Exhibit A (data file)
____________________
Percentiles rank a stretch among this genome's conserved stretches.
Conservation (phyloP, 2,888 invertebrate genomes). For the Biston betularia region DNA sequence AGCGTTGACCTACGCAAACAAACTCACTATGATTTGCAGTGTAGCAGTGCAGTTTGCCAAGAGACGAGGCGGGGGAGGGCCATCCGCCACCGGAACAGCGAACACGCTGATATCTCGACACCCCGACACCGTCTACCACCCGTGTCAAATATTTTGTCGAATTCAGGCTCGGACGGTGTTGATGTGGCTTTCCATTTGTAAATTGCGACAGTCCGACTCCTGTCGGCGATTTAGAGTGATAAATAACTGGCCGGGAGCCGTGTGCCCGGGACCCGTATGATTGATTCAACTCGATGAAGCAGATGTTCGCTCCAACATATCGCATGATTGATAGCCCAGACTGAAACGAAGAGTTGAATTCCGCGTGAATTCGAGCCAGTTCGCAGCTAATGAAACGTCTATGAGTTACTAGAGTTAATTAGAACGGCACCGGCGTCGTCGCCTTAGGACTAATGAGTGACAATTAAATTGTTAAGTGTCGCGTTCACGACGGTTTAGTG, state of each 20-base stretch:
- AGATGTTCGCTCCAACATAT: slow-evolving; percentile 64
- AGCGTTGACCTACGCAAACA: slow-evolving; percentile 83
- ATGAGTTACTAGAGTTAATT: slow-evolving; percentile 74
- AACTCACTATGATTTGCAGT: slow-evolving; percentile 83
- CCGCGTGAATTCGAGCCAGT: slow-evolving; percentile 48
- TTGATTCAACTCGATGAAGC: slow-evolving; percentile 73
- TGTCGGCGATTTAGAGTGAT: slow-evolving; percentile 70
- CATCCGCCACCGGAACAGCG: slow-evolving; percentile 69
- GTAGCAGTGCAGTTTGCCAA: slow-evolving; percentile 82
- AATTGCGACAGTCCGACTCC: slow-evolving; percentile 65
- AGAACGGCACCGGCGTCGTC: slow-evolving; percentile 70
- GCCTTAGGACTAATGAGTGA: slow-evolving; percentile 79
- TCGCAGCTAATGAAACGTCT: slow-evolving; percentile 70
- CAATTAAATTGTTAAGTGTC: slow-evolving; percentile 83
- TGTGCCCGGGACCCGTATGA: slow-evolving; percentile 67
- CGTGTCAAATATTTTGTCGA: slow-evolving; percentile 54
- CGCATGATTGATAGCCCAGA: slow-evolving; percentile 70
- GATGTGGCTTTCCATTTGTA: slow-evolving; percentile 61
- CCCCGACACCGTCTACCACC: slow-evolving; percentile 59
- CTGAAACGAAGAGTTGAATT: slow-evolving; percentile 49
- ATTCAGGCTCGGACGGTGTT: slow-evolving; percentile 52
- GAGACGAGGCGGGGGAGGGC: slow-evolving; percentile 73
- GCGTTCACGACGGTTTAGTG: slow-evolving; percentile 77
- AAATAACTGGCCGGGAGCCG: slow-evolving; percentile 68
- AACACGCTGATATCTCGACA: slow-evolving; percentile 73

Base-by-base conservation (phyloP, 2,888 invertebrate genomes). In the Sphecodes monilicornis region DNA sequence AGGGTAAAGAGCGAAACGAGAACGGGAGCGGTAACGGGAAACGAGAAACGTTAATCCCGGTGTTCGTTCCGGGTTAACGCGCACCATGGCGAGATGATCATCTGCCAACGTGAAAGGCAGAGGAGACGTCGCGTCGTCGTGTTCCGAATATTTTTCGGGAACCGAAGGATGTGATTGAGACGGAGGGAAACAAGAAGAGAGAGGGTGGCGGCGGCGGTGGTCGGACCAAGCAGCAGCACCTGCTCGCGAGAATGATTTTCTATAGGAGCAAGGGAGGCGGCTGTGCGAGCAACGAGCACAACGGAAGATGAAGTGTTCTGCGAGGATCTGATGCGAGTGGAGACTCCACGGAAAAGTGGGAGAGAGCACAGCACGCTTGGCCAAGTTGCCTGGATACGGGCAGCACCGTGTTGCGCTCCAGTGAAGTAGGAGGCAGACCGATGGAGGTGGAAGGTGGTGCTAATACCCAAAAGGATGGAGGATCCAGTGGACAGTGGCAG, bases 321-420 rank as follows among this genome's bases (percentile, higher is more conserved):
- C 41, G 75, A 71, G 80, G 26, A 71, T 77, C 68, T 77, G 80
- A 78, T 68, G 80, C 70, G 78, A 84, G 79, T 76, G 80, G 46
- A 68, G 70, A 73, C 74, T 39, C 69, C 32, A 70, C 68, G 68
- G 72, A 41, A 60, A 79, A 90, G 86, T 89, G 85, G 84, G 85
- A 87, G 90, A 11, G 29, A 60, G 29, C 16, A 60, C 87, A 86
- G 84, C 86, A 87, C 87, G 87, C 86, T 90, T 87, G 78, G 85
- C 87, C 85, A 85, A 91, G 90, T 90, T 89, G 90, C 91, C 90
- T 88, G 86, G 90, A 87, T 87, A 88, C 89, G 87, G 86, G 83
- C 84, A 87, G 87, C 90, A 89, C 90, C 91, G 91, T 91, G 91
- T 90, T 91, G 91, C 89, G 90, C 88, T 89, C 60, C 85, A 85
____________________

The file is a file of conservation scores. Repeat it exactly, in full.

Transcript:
Percentiles rank a stretch among this genome's conserved stretches.
Conservation (phyloP, 2,888 invertebrate genomes). For the Biston betularia region DNA sequence AGCGTTGACCTACGCAAACAAACTCACTATGATTTGCAGTGTAGCAGTGCAGTTTGCCAAGAGACGAGGCGGGGGAGGGCCATCCGCCACCGGAACAGCGAACACGCTGATATCTCGACACCCCGACACCGTCTACCACCCGTGTCAAATATTTTGTCGAATTCAGGCTCGGACGGTGTTGATGTGGCTTTCCATTTGTAAATTGCGACAGTCCGACTCCTGTCGGCGATTTAGAGTGATAAATAACTGGCCGGGAGCCGTGTGCCCGGGACCCGTATGATTGATTCAACTCGATGAAGCAGATGTTCGCTCCAACATATCGCATGATTGATAGCCCAGACTGAAACGAAGAGTTGAATTCCGCGTGAATTCGAGCCAGTTCGCAGCTAATGAAACGTCTATGAGTTACTAGAGTTAATTAGAACGGCACCGGCGTCGTCGCCTTAGGACTAATGAGTGACAATTAAATTGTTAAGTGTCGCGTTCACGACGGTTTAGTG, state of each 20-base stretch:
- AGATGTTCGCTCCAACATAT: slow-evolving; percentile 64
- AGCGTTGACCTACGCAAACA: slow-evolving; percentile 83
- ATGAGTTACTAGAGTTAATT: slow-evolving; percentile 74
- AACTCACTATGATTTGCAGT: slow-evolving; percentile 83
- CCGCGTGAATTCGAGCCAGT: slow-evolving; percentile 48
- TTGATTCAACTCGATGAAGC: slow-evolving; percentile 73
- TGTCGGCGATTTAGAGTGAT: slow-evolving; percentile 70
- CATCCGCCACCGGAACAGCG: slow-evolving; percentile 69
- GTAGCAGTGCAGTTTGCCAA: slow-evolving; percentile 82
- AATTGCGACAGTCCGACTCC: slow-evolving; percentile 65
- AGAACGGCACCGGCGTCGTC: slow-evolving; percentile 70
- GCCTTAGGACTAATGAGTGA: slow-evolving; percentile 79
- TCGCAGCTAATGAAACGTCT: slow-evolving; percentile 70
- CAATTAAATTGTTAAGTGTC: slow-evolving; percentile 83
- TGTGCCCGGGACCCGTATGA: slow-evolving; percentile 67
- CGTGTCAAATATTTTGTCGA: slow-evolving; percentile 54
- CGCATGATTGATAGCCCAGA: slow-evolving; percentile 70
- GATGTGGCTTTCCATTTGTA: slow-evolving; percentile 61
- CCCCGACACCGTCTACCACC: slow-evolving; percentile 59
- CTGAAACGAAGAGTTGAATT: slow-evolving; percentile 49
- ATTCAGGCTCGGACGGTGTT: slow-evolving; percentile 52
- GAGACGAGGCGGGGGAGGGC: slow-evolving; percentile 73
- GCGTTCACGACGGTTTAGTG: slow-evolving; percentile 77
- AAATAACTGGCCGGGAGCCG: slow-evolving; percentile 68
- AACACGCTGATATCTCGACA: slow-evolving; percentile 73

Base-by-base conservation (phyloP, 2,888 invertebrate genomes). In the Sphecodes monilicornis region DNA sequence AGGGTAAAGAGCGAAACGAGAACGGGAGCGGTAACGGGAAACGAGAAACGTTAATCCCGGTGTTCGTTCCGGGTTAACGCGCACCATGGCGAGATGATCATCTGCCAACGTGAAAGGCAGAGGAGACGTCGCGTCGTCGTGTTCCGAATATTTTTCGGGAACCGAAGGATGTGATTGAGACGGAGGGAAACAAGAAGAGAGAGGGTGGCGGCGGCGGTGGTCGGACCAAGCAGCAGCACCTGCTCGCGAGAATGATTTTCTATAGGAGCAAGGGAGGCGGCTGTGCGAGCAACGAGCACAACGGAAGATGAAGTGTTCTGCGAGGATCTGATGCGAGTGGAGACTCCACGGAAAAGTGGGAGAGAGCACAGCACGCTTGGCCAAGTTGCCTGGATACGGGCAGCACCGTGTTGCGCTCCAGTGAAGTAGGAGGCAGACCGATGGAGGTGGAAGGTGGTGCTAATACCCAAAAGGATGGAGGATCCAGTGGACAGTGGCAG, bases 321-420 rank as follows among this genome's bases (percentile, higher is more conserved):
- C 41, G 75, A 71, G 80, G 26, A 71, T 77, C 68, T 77, G 80
- A 78, T 68, G 80, C 70, G 78, A 84, G 79, T 76, G 80, G 46
- A 68, G 70, A 73, C 74, T 39, C 69, C 32, A 70, C 68, G 68
- G 72, A 41, A 60, A 79, A 90, G 86, T 89, G 85, G 84, G 85
- A 87, G 90, A 11, G 29, A 60, G 29, C 16, A 60, C 87, A 86
- G 84, C 86, A 87, C 87, G 87, C 86, T 90, T 87, G 78, G 85
- C 87, C 85, A 85, A 91, G 90, T 90, T 89, G 90, C 91, C 90
- T 88, G 86, G 90, A 87, T 87, A 88, C 89, G 87, G 86, G 83
- C 84, A 87, G 87, C 90, A 89, C 90, C 91, G 91, T 91, G 91
- T 90, T 91, G 91, C 89, G 90, C 88, T 89, C 60, C 85, A 85